How would you describe the author's tone in The Hunger Games?

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literaturenerd's profile pic

literaturenerd | High School Teacher | (Level 2) Educator Emeritus

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The author's tone in "The Hunger Games" is almost as chaotic as the story itself.  The text itself is written from a first-person point-of-view and this particular narration allows readers to see exactly what the protagonist (Katniss) thinks, sees, and believes.  Therefore, the tone of the text changes as Katniss changes.  At times, the tone is strong, willful, and promising. At other times, the tone is fearful, angry, and scrutinizing.  Both the tone and Katniss change as the story line changes.  Readers can find themselves anxious, angered, enamored, and strengthened in the same ways that Katniss does- this all because of the tone set in the novel.

cldbentley's profile pic

cldbentley | High School Teacher | (Level 3) Associate Educator

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In my opinion, the author's tone in The Hunger Games is one of cynicism and strength.  Katniss, the protagonist of this novel, is faced with undeniably difficult challenges throughout her life.  Because of the harshness of her reality, Katniss tends to expect nothing to come easily; she does not anticipate being helped by anyone and questions the motives of all of those around her.

Despite the difficult situations comprising her life, Katniss exhibits an astounding amount of strength, both inner and outer.  She does not crumble under the stresses of providing for her family or the terrors of competition in the Hunger Games' arena.  Katniss fights her way through to the end, sometimes relying on her anger to provide the fuel for her actions.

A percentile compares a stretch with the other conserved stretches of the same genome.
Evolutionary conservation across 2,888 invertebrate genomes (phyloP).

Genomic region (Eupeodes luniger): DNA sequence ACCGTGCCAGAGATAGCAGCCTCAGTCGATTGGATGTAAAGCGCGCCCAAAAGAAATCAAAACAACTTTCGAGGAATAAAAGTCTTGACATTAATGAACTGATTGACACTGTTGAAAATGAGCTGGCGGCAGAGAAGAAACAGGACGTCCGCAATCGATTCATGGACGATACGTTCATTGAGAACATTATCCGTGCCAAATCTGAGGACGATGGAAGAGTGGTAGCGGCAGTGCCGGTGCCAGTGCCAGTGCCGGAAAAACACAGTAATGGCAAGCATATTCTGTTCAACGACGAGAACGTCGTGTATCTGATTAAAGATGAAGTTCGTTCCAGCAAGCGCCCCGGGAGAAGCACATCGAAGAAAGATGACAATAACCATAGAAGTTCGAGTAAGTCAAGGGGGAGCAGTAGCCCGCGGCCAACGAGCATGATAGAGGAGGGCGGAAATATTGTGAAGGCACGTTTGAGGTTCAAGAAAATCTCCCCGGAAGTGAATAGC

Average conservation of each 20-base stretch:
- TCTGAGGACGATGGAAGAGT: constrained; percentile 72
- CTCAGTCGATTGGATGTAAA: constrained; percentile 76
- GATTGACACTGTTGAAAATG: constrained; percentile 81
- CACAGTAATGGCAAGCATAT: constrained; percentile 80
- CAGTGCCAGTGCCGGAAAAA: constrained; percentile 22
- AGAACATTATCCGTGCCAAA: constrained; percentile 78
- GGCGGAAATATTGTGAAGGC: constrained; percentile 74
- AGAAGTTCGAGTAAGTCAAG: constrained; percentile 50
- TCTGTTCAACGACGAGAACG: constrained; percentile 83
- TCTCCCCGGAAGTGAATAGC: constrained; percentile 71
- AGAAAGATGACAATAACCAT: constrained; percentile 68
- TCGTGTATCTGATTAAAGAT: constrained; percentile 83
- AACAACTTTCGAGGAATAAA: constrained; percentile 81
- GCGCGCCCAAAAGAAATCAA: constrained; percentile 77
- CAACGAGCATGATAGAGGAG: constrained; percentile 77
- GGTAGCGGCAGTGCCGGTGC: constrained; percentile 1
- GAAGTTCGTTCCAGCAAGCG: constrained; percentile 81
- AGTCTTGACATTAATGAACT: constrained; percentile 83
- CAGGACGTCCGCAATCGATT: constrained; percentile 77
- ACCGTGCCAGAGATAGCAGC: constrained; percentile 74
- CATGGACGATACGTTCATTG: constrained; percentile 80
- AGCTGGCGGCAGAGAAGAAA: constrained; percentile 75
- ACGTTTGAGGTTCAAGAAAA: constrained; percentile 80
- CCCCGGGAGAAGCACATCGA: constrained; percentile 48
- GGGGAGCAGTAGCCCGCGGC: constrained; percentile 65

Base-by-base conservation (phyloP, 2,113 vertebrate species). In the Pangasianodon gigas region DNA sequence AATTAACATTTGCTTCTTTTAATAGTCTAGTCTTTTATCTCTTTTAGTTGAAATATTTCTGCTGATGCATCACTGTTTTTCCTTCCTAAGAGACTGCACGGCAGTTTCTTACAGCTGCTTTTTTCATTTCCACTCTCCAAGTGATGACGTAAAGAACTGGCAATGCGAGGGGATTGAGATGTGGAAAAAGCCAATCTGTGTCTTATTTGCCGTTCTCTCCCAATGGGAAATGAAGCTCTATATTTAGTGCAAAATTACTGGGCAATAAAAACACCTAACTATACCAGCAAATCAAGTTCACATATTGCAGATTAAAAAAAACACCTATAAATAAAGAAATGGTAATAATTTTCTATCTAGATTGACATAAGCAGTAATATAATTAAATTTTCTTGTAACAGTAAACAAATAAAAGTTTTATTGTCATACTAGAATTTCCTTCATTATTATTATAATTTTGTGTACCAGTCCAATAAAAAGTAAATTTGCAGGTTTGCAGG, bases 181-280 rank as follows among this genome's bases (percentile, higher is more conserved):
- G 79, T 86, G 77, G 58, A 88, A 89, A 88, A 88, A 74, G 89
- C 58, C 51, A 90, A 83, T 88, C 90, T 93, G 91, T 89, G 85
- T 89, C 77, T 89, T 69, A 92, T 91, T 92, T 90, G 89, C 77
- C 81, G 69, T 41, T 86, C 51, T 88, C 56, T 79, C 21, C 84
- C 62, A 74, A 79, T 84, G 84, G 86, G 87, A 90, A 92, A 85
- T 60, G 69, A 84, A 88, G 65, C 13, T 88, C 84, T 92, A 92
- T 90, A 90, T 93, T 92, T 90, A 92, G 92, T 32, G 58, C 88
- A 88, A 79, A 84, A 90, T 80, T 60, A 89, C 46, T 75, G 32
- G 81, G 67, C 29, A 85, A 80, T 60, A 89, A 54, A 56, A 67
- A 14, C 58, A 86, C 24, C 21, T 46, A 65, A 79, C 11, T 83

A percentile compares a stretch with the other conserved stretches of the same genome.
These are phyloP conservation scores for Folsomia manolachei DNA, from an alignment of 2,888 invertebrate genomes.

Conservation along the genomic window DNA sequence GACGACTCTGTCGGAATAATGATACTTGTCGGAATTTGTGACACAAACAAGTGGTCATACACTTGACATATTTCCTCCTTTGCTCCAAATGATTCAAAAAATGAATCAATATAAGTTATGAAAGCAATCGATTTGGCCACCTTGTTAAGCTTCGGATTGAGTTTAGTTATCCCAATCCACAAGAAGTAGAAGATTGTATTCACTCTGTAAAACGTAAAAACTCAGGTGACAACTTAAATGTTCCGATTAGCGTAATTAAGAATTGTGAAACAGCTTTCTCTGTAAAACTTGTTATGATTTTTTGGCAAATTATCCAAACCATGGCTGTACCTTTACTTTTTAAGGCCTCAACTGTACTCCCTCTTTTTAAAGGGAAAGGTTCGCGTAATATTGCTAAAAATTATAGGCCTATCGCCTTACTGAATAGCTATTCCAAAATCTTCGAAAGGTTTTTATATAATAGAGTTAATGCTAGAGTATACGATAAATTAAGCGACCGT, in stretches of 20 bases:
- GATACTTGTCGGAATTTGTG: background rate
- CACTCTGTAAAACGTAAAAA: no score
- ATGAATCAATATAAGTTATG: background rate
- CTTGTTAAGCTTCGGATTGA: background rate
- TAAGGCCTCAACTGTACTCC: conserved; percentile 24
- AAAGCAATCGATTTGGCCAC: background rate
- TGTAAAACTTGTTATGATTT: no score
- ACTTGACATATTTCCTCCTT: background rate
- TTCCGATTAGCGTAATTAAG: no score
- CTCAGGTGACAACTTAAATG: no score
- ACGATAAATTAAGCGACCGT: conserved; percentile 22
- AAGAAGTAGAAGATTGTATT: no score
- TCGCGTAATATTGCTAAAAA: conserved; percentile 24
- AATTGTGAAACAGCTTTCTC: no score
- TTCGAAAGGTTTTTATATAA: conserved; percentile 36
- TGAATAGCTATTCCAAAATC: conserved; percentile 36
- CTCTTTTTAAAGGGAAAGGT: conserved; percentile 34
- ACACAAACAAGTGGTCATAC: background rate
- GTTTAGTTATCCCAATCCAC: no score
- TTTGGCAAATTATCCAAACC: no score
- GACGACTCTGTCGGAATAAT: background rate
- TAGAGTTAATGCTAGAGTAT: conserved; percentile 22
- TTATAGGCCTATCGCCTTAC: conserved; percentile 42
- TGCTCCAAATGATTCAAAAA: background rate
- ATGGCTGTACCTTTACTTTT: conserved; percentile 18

sciftw's profile pic

sciftw | High School Teacher | (Level 1) Educator Emeritus

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Because the book is written in the first person perspective, the author's tone and Katniss's tone are blended together.  As Katniss's emotions shift, so does the tone of the story.  

Let's use the Reaping as an example.  As the Reaping approaches, the tone is definitely wary.  Katniss is worried about her chances of escaping the lottery system.  She has put her name in many times in order to secure more food for her family.  At the same time, though, the tone is slightly hopeful.  Katniss is fairly certain that her sister's name will not be called.  Primrose's name is only in there once, so the chances are very low that her name will be picked.  The tone goes from that mixture of hopeful and worried to a downright panicked tone when Katniss realizes that Primrose's name has been chosen.  

If I had to pick an overall tone to apply to the entire novel, I would pick tense.  This novel just doesn't ever let up.  There is always an oppressive feeling being placed upon Katniss and the reader because her life is always at stake.  She's either starving in her district or she's being hunted by other teenagers.  

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